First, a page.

Samuel's eldest son, John had three children with his wife Sarah but died relatively young, sometime between 1778 and 1881.

Thomas, the second eldest (b. 1835), grew up to be an agricultural labourer. He married Elizabeth Williamson (b. 1834), who he would have known since they were very young children, as both Thomas and Elizabeth are listed as young children in the 1841 census living only two houses away from each other. In the 1871 census Thomas is listed as living with his father-in-law Samuel Williamson at 77 Wrenbury Heath. By 1881, however, he had moved to Baddiley, another small village a mile or two further up the Ravensmoor road.

Thomas and Elizabeth had four children, John (b. 1861), Hannah (b. 1864), Walter (b. 1868 - my g. grandfather) and Emily (b. 1871)

William (b. 1838) married Catherine (also born in Wrenbury) and had six children. Some of the offspring from this line of the family eventually moved to Crewe.

Harriet (b. 1845) married Joseph Meredith Foxley, a railway platelayer and had two daughters, Mary and Elsie. More information on this line and a picture of Elsie can be found on the family history website of Harriet's g.g.grand-daughter, Barbara Ainscough.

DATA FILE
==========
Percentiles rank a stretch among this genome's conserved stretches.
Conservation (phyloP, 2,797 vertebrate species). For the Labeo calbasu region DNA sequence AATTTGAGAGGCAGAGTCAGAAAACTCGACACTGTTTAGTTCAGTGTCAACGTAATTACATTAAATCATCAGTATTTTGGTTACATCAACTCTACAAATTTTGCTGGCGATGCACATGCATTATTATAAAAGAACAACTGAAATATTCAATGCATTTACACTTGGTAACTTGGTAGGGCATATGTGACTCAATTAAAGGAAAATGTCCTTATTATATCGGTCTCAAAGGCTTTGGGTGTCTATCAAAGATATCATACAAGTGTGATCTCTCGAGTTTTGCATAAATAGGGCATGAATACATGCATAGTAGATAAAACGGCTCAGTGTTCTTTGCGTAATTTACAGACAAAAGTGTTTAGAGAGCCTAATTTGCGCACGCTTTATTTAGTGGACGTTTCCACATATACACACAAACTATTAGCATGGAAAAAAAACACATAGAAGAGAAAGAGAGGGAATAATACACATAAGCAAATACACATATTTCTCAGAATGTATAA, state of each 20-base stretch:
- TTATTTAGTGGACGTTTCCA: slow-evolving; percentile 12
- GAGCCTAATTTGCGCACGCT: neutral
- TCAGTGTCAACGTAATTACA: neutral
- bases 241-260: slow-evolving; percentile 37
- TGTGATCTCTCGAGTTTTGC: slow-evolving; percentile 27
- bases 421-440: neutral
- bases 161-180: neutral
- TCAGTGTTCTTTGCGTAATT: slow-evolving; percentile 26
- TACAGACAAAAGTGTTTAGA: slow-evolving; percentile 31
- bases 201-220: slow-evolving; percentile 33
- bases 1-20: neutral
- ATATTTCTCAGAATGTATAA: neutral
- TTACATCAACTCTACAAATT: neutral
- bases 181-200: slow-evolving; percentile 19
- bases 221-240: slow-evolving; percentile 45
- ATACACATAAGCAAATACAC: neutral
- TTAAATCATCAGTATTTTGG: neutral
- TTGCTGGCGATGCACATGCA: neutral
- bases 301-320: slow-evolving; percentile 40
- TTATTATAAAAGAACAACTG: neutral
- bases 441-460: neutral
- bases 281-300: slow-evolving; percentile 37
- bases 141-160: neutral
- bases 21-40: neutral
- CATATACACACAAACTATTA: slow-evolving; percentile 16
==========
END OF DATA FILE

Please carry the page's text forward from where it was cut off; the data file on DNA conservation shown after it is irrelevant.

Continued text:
Henry Parkinson (b.1852) married Catherine Park and had son, Walter (b. 1893). Henry died in February 1905 from injuries sustained whilst working a circular saw (thanks are due to Henry's great-grand-daughter, Sheila Wilford for this information).

Bruce ParkinsonMy great-grandfather, Walter Parkinson was born in Wrenbury but moved to Bangor in North Wales in the 1880s to work on the railways. He married Edith Alice Gregson on July 16, 1892. In the 1901 census Walter is still living in Bangor when he was described as a Civil Engineers Clerk. By 1911 he had moved to Sarn Faban, Anglesey (Llanfair PG), when he is described as being a railway clerk. According to my mother, Walter eventually rose to become a station master, either at Bangor or Conway. Walter and Edith had 6 children, Ada (b. 1894), Bruce (b. 1897 - my grandfather), John (also known as Jack - b. 1900), Walter (b. 1904), Daisy (b. 1906) and May (who died in her childhood). Walter's wife, Edith was considered to be very strict and didn't get on with her daughter-in-law, Evies. She ran a guest house at some point during her life and after Walter's death she married a second time, to a Jack Jones.

My Grandfather, Bruce (pictured right - in the centre of the photo), was a joiner. He married Evies Anna-Beer Ramsay and lived his adult life in the Manchester area. He died in the 1950s.